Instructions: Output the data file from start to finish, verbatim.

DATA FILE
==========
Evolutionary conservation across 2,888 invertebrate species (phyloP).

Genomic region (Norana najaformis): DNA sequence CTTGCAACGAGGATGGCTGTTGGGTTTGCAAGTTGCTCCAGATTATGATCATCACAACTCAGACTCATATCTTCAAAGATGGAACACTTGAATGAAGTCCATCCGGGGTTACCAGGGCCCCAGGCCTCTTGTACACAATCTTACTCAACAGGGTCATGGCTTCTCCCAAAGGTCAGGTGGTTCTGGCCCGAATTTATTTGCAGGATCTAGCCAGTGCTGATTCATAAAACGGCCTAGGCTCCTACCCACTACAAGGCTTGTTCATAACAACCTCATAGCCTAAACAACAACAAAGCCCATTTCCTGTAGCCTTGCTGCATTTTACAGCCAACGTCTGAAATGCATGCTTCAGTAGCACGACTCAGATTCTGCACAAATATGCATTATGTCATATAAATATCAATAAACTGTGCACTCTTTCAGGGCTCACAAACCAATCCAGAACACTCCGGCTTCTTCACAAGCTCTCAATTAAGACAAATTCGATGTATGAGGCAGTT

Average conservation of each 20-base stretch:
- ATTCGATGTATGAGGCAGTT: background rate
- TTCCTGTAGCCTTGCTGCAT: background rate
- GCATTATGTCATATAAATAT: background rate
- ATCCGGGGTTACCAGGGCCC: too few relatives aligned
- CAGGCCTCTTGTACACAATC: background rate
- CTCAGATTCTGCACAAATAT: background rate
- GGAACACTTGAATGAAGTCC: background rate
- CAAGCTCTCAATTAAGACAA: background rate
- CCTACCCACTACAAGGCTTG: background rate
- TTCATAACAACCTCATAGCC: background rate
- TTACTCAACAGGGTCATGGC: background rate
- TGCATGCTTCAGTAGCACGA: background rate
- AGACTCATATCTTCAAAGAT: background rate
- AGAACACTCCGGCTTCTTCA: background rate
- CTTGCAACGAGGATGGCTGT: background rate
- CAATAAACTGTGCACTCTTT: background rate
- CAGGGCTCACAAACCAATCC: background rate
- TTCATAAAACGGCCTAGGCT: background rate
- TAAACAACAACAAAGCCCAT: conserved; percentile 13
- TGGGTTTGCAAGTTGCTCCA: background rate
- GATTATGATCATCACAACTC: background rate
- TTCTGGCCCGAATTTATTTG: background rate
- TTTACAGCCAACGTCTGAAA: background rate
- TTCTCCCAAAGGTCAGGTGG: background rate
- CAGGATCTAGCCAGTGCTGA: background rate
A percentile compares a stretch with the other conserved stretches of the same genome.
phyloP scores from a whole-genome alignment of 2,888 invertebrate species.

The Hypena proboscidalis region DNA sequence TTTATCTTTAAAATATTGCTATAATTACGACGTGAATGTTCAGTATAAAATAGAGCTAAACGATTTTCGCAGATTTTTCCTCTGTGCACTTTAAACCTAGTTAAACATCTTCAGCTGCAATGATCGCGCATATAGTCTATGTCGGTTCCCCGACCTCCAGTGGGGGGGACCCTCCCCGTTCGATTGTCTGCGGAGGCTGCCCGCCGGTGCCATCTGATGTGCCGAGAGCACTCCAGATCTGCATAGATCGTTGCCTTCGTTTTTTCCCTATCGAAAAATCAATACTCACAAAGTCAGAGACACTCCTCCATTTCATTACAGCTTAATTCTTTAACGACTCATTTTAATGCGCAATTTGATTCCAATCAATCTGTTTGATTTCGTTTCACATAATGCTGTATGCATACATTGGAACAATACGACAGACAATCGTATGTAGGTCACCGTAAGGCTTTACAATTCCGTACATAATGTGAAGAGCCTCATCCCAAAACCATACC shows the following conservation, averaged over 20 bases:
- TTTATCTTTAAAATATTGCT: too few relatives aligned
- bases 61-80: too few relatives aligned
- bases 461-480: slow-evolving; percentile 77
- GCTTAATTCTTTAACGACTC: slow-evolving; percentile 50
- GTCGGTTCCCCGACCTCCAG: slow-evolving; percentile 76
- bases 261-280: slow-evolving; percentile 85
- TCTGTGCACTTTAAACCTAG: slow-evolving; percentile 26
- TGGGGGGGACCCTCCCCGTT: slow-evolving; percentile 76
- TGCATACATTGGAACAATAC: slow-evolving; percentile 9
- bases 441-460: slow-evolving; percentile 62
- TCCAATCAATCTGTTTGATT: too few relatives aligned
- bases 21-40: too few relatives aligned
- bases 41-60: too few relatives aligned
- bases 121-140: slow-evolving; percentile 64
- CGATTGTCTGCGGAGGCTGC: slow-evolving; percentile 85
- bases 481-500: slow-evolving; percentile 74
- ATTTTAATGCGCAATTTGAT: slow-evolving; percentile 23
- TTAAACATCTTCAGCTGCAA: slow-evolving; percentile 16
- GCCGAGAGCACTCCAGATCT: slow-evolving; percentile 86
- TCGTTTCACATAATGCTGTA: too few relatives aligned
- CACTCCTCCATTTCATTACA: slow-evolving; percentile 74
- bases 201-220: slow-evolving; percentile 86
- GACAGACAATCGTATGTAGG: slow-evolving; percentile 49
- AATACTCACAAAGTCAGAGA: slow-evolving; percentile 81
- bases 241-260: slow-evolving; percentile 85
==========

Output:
Evolutionary conservation across 2,888 invertebrate species (phyloP).

Genomic region (Norana najaformis): DNA sequence CTTGCAACGAGGATGGCTGTTGGGTTTGCAAGTTGCTCCAGATTATGATCATCACAACTCAGACTCATATCTTCAAAGATGGAACACTTGAATGAAGTCCATCCGGGGTTACCAGGGCCCCAGGCCTCTTGTACACAATCTTACTCAACAGGGTCATGGCTTCTCCCAAAGGTCAGGTGGTTCTGGCCCGAATTTATTTGCAGGATCTAGCCAGTGCTGATTCATAAAACGGCCTAGGCTCCTACCCACTACAAGGCTTGTTCATAACAACCTCATAGCCTAAACAACAACAAAGCCCATTTCCTGTAGCCTTGCTGCATTTTACAGCCAACGTCTGAAATGCATGCTTCAGTAGCACGACTCAGATTCTGCACAAATATGCATTATGTCATATAAATATCAATAAACTGTGCACTCTTTCAGGGCTCACAAACCAATCCAGAACACTCCGGCTTCTTCACAAGCTCTCAATTAAGACAAATTCGATGTATGAGGCAGTT

Average conservation of each 20-base stretch:
- ATTCGATGTATGAGGCAGTT: background rate
- TTCCTGTAGCCTTGCTGCAT: background rate
- GCATTATGTCATATAAATAT: background rate
- ATCCGGGGTTACCAGGGCCC: too few relatives aligned
- CAGGCCTCTTGTACACAATC: background rate
- CTCAGATTCTGCACAAATAT: background rate
- GGAACACTTGAATGAAGTCC: background rate
- CAAGCTCTCAATTAAGACAA: background rate
- CCTACCCACTACAAGGCTTG: background rate
- TTCATAACAACCTCATAGCC: background rate
- TTACTCAACAGGGTCATGGC: background rate
- TGCATGCTTCAGTAGCACGA: background rate
- AGACTCATATCTTCAAAGAT: background rate
- AGAACACTCCGGCTTCTTCA: background rate
- CTTGCAACGAGGATGGCTGT: background rate
- CAATAAACTGTGCACTCTTT: background rate
- CAGGGCTCACAAACCAATCC: background rate
- TTCATAAAACGGCCTAGGCT: background rate
- TAAACAACAACAAAGCCCAT: conserved; percentile 13
- TGGGTTTGCAAGTTGCTCCA: background rate
- GATTATGATCATCACAACTC: background rate
- TTCTGGCCCGAATTTATTTG: background rate
- TTTACAGCCAACGTCTGAAA: background rate
- TTCTCCCAAAGGTCAGGTGG: background rate
- CAGGATCTAGCCAGTGCTGA: background rate
A percentile compares a stretch with the other conserved stretches of the same genome.
phyloP scores from a whole-genome alignment of 2,888 invertebrate species.

The Hypena proboscidalis region DNA sequence TTTATCTTTAAAATATTGCTATAATTACGACGTGAATGTTCAGTATAAAATAGAGCTAAACGATTTTCGCAGATTTTTCCTCTGTGCACTTTAAACCTAGTTAAACATCTTCAGCTGCAATGATCGCGCATATAGTCTATGTCGGTTCCCCGACCTCCAGTGGGGGGGACCCTCCCCGTTCGATTGTCTGCGGAGGCTGCCCGCCGGTGCCATCTGATGTGCCGAGAGCACTCCAGATCTGCATAGATCGTTGCCTTCGTTTTTTCCCTATCGAAAAATCAATACTCACAAAGTCAGAGACACTCCTCCATTTCATTACAGCTTAATTCTTTAACGACTCATTTTAATGCGCAATTTGATTCCAATCAATCTGTTTGATTTCGTTTCACATAATGCTGTATGCATACATTGGAACAATACGACAGACAATCGTATGTAGGTCACCGTAAGGCTTTACAATTCCGTACATAATGTGAAGAGCCTCATCCCAAAACCATACC shows the following conservation, averaged over 20 bases:
- TTTATCTTTAAAATATTGCT: too few relatives aligned
- bases 61-80: too few relatives aligned
- bases 461-480: slow-evolving; percentile 77
- GCTTAATTCTTTAACGACTC: slow-evolving; percentile 50
- GTCGGTTCCCCGACCTCCAG: slow-evolving; percentile 76
- bases 261-280: slow-evolving; percentile 85
- TCTGTGCACTTTAAACCTAG: slow-evolving; percentile 26
- TGGGGGGGACCCTCCCCGTT: slow-evolving; percentile 76
- TGCATACATTGGAACAATAC: slow-evolving; percentile 9
- bases 441-460: slow-evolving; percentile 62
- TCCAATCAATCTGTTTGATT: too few relatives aligned
- bases 21-40: too few relatives aligned
- bases 41-60: too few relatives aligned
- bases 121-140: slow-evolving; percentile 64
- CGATTGTCTGCGGAGGCTGC: slow-evolving; percentile 85
- bases 481-500: slow-evolving; percentile 74
- ATTTTAATGCGCAATTTGAT: slow-evolving; percentile 23
- TTAAACATCTTCAGCTGCAA: slow-evolving; percentile 16
- GCCGAGAGCACTCCAGATCT: slow-evolving; percentile 86
- TCGTTTCACATAATGCTGTA: too few relatives aligned
- CACTCCTCCATTTCATTACA: slow-evolving; percentile 74
- bases 201-220: slow-evolving; percentile 86
- GACAGACAATCGTATGTAGG: slow-evolving; percentile 49
- AATACTCACAAAGTCAGAGA: slow-evolving; percentile 81
- bases 241-260: slow-evolving; percentile 85